Amazing how Brooklyn Nine-Nine can go from being a sitcom to an earnest cop drama with a single line of dialogue. “Payback” isn’t about the NYPD’s longstanding record of institutional discrimination, but when Captain Holt regales Santiago about his first partner in the force (such as Holt can regale anyone about anything), we hear the proverbial record scratch in our heads; it’s a stark reminder that the show occurs in a world where, once upon a time, it was considered a “win” if the person you worked next to was either homophobic or racist, rather than both.
“Payback” doesn’t care to linger on this moment—indeed, not long after, Andre Braugher reveals his untapped potential as the squad’s poet laureate—but it provides a sufficient jolt in the midst of an episode that’s otherwise workmanlike. Who knew that an A-plot focused on Peralta’s relationship with Terry could wind up feeling so formulaic? The most interesting things that happen in “Payback” are focused on Holt and Santiago, teaming up to rectify the mistake uncovered by the latter in “The Pontiac Bandit Returns.”Their partnership is, expectedly, less about the case (mostly because Holt has figured out his blunder by the time Santiago sits down to talk to him about it post-opening credits), but Brooklyn Nine-Nine is always at its best when fostering character interaction.
Maybe “Payback” would work better in reverse, then, with Peralta’s desperate bid to keep Terry’s secret—he and his wife, Sharon (Merrin Dungey), are expecting their third child—taking a backseat to Santiago getting to live the dream and roll with Holt. As it is, the A-plot leaves a little to be desired; this is assembly line comedy, designed to hit its beats and get from start to finish without any surprises. Jake’s money problems have been well documented throughout the series, and here, they circle back around to bite him in the keister as his fellow officers each decide to call in their debts on him. Terry gets the ball rolling, but he has a reason to come collecting while the rest of the crew just adopts a holding pattern like a flock of vultures.
So Jake is saddled with a juicy secret, which he struggles mightily to keep before spilling the beans in the most half-assed manner possible. It’s fun stuff, but it feels an awful lot like wheel-spinning. If Brooklyn Nine-Nine wanted to up the bond between Terry and Jake, leaning on tropes feels like a cheap way to do it. After “Chocolate Milk,” Terry should trust Jake enough to be honest about why he needs cash, though perhaps not enough to keep that “why” mum from Boyle, Scully, and Diaz. A different approach might have made their tête-a-tête pop. Such as it is, it’s left limp.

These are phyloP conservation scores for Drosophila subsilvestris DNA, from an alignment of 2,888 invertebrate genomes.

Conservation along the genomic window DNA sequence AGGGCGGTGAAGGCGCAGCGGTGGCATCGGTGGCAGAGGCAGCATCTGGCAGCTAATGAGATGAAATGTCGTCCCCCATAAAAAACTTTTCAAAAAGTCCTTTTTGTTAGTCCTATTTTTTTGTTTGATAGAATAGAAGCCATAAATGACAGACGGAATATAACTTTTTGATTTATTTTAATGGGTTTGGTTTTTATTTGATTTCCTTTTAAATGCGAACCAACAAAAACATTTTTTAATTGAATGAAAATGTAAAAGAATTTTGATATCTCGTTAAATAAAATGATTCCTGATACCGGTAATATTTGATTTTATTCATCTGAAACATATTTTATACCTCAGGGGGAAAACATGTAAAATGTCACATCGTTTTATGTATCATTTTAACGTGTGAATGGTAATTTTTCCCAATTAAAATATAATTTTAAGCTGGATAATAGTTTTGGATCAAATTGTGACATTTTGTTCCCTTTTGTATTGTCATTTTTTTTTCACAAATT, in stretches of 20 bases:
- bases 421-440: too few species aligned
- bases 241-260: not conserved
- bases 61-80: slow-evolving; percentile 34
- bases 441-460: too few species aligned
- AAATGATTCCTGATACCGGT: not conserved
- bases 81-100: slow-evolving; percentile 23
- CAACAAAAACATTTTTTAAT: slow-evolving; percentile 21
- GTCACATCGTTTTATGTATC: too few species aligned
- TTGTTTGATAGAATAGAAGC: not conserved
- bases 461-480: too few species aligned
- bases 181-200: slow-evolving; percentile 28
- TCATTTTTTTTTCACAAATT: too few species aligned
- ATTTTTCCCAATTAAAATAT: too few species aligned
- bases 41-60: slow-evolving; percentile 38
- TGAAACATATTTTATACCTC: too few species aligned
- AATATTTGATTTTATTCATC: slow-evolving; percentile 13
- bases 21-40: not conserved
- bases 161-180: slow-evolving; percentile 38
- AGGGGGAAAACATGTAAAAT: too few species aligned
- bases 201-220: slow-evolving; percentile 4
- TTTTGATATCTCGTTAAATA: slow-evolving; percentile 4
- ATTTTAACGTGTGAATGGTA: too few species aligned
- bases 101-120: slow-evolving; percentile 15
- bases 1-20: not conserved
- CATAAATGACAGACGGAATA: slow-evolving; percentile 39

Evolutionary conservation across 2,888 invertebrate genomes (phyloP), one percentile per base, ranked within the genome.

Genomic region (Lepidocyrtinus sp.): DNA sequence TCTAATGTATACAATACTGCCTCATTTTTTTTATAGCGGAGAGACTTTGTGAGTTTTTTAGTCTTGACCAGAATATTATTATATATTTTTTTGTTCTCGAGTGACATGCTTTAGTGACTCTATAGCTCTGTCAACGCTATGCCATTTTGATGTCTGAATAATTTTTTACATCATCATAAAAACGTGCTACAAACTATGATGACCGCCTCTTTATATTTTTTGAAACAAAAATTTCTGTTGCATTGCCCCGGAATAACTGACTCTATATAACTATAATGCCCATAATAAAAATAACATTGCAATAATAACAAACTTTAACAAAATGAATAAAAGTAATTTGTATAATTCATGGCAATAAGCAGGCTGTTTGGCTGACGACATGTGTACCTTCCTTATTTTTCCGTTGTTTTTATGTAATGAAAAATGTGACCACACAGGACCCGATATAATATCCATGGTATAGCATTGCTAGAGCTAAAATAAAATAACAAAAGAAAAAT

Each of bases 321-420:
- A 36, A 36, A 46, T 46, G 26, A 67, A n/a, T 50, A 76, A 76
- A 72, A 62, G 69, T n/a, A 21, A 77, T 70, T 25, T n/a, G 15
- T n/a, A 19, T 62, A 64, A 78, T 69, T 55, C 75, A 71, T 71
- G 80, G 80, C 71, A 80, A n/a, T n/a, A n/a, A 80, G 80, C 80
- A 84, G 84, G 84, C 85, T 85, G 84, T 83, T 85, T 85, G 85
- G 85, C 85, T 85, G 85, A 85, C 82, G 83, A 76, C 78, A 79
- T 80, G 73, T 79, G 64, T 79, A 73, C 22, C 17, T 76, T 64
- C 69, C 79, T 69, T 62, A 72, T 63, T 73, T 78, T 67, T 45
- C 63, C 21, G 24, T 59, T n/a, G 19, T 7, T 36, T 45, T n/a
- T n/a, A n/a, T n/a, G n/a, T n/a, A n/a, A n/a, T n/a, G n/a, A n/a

But hey, we get to hear Andre Braugher say “diarrhea” in his trademark brand of impressively dry line-reading, Andy Samberg gets humped by a dog, and Joe Lo Truglio demonstrates his unnerving skill at fading into the background. There’s a lot of low humor here, which is less a complaint and more of a veiled compliment, because it takes talent to milk a joke about tainted meat for as long as “Payback” does, while keeping it hilarious. (Not to mention a running gag that riffs on the title, as Peralta wastes action hero one-liner after action hero one-liner on his friends.) The episode fits nicely into Brooklyn Nine-Nine’s canon —it’s a big old reference guide to any number of Season Two plot threads—which lends it an air of belonging. “Payback” is a solid bit of connective tissue. It’s the easy story writing that ends up taking it down a couple of pegs.
Boston-based critic Andy Crump has been writing about film for the web since 2009, and has been contributing to Paste Magazine since 2013. He also writes for Screen Rant and Movie Mezzanine. You can follow him on Twitter. Currently, he has given up on shaving.